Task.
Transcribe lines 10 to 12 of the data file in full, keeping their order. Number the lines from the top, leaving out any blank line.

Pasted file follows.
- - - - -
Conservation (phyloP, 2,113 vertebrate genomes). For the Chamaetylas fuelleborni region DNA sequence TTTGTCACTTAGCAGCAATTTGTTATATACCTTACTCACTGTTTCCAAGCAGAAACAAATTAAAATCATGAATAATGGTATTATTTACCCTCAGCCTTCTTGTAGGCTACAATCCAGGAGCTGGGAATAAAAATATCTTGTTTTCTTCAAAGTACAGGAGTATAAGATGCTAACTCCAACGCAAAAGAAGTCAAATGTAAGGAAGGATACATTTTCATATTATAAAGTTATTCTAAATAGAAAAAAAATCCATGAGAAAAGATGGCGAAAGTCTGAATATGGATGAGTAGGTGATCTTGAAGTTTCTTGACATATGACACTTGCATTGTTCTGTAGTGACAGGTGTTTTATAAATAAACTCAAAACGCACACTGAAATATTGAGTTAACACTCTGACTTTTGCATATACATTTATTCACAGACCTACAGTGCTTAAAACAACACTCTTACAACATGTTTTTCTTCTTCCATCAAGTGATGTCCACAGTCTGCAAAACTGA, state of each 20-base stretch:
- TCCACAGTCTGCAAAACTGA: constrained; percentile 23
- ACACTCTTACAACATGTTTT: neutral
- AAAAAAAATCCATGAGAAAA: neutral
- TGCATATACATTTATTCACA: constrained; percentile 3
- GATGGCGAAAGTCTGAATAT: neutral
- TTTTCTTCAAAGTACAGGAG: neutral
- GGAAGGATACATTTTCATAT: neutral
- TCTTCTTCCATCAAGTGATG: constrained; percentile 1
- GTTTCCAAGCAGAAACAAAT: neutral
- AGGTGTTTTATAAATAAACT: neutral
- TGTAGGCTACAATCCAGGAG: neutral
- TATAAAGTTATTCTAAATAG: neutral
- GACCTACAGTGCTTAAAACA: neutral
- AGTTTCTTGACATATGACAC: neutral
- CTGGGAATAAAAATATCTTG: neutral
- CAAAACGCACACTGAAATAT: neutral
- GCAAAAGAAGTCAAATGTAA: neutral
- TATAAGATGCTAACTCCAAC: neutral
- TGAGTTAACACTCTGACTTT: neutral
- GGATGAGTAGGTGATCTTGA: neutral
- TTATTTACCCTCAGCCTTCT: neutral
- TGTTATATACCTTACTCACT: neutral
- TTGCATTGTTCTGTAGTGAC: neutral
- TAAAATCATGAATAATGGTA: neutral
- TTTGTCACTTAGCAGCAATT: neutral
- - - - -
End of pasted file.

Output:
- GTTTCCAAGCAGAAACAAAT: neutral
- AGGTGTTTTATAAATAAACT: neutral
- TGTAGGCTACAATCCAGGAG: neutral